Wednesday

14th Nov 2018

Far right wins first round of Austrian vote

  • Hofer (r) celebrating his win in the first round of Austria's presidential election (Photo: FPO)

A far-right candidate won the first round of presidential polls in Austria on Sunday, dealing a historic blow to the traditional mainstream parties.

Norbert Hofer of the Freedom Party won 36 percent of the vote, preliminary results show.

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He will face Greens-backed candidate Alexander van der Bellen, who came second place with 20 percent, in a run-off on 22 May.

Neither of the candidates from the governing coalition parties, the centre-right People's Party and Chancellor Werner Faymann's Social Democrats, made it into the run-off, together receiving only 22 percent of the votes.

It is the first time in Austria’s post-war history that the president will not come from the one of two main parties.

The presidential post is largely ceremonial, but its holder has the power to dismiss the cabinet, swear in the chancellor and is also commander-in-chief of the armed forces

If Hofer wins the run-off, he could push for early elections to reap the rewards of his party’s current popularity.

Opinion polls suggest the Freedom Party would win about 30 percent of the vote if an election was held now, which would be likely to make them the biggest party.

Faymann's U-turn

The poor showing from the mainstream parties is yet another sign that Europe’s voters are fed up with the traditional elite and increasingly turn to populist parties.

France far-right leader Marine Le Pen praised the result as “magnificent” on Twitter, saying: “Bravo to the Austrian people.”

Chancellor Faymann said the result was a “clear warning to the government that we have to work together more strongly”.

Peter McDonald, of the People's Party, described the result as a “landslide that should give the entire political centre food for thought”, according to Reuters.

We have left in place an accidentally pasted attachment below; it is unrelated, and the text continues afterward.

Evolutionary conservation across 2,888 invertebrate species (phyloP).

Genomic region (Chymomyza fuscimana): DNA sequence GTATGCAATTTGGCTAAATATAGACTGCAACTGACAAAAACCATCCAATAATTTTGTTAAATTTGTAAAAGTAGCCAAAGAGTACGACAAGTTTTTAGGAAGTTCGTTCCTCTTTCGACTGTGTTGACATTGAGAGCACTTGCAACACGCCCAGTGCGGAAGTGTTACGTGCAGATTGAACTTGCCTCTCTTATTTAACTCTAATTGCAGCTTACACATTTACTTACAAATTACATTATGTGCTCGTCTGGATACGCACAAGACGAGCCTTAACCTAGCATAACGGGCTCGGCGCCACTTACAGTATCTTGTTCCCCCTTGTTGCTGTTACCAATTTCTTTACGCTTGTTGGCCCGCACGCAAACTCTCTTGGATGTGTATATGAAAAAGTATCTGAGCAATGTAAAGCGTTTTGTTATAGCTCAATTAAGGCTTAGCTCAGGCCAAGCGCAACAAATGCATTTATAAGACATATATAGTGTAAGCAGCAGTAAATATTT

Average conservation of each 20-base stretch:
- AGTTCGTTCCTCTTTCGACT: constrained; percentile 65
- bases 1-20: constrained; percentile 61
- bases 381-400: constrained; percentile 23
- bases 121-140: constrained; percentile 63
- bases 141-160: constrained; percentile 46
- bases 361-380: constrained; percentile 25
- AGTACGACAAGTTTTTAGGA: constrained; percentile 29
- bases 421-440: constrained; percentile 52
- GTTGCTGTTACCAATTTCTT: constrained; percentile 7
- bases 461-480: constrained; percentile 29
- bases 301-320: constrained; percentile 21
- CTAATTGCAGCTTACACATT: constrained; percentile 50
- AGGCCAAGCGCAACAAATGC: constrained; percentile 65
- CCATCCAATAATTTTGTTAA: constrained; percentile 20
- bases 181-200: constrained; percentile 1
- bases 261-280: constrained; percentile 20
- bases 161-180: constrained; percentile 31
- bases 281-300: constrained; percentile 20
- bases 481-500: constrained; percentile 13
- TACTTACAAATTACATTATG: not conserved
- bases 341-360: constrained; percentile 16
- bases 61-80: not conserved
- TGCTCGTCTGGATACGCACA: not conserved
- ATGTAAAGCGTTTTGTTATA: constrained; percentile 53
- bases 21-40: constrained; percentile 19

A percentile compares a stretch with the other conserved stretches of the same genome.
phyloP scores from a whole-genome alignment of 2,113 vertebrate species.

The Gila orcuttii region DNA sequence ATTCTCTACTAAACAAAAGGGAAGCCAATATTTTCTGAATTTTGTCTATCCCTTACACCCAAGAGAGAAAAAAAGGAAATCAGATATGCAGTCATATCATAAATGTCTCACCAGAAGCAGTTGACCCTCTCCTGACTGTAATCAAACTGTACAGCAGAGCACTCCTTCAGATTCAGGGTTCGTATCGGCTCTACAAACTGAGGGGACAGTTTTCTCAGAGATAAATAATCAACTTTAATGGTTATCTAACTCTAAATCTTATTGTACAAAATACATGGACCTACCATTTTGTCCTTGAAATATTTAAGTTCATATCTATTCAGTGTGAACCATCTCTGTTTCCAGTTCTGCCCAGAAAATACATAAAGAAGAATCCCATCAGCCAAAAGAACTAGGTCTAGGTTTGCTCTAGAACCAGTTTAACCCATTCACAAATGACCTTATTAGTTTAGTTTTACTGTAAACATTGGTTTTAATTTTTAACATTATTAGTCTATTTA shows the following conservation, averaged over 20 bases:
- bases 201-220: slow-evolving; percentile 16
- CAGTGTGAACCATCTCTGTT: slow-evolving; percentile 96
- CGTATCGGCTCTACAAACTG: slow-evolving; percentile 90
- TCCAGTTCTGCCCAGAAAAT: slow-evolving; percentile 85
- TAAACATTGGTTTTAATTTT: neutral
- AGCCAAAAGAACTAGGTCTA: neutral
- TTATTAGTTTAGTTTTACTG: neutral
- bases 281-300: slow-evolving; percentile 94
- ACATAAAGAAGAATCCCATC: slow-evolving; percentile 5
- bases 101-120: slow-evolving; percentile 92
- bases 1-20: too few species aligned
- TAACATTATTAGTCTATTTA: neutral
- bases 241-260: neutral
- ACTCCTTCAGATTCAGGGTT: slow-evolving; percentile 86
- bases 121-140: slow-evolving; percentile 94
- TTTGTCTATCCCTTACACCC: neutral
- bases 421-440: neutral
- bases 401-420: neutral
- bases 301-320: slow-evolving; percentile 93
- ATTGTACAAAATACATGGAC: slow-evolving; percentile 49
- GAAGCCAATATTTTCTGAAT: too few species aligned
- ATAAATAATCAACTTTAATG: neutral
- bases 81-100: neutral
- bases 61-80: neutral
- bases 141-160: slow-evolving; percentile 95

The campaign focused on migration, as Austria last year received over 90,000 asylum seekers, the second most per capita in Europe.

Hofer argued the government’s policies were too soft, while the 72-year old Van der Bellen thinks they are too harsh on asylum seekers.

While Faymann originally sided with German Chancellor Angela Merkel’s open-door policy in the refugee crisis, he later supported border closures that effectively shut down the Western Balkan route for migrants making their way to northern Europe from Greece.

But the turnaround did not help his party at the polls.

In the meantime, Austrian police used batons and pepper spray to repel Italian demonstrators on Sunday who were protesting against plans for tighter checks at the Alpine Brenner Pass border.

Several hundred protesters tried to breach police barriers at the border where Austria has said it will introduce tighter controls in response to unprecedented migrant flows into Europe.

Scuffles broke out and one demonstrator was arrested.

EU upset by Austria's asylum 'provocation'

The decision to cap the number of asylum seekers and wave them on to neighbouring countries is a blow to Germany and has been deemed unlawful by the EU Commission.

Austria curtails asylum rights

Austria approves a law that will allow it to reject many asylum seekers, including those from war-torn countries, in a move decried by rights groups.

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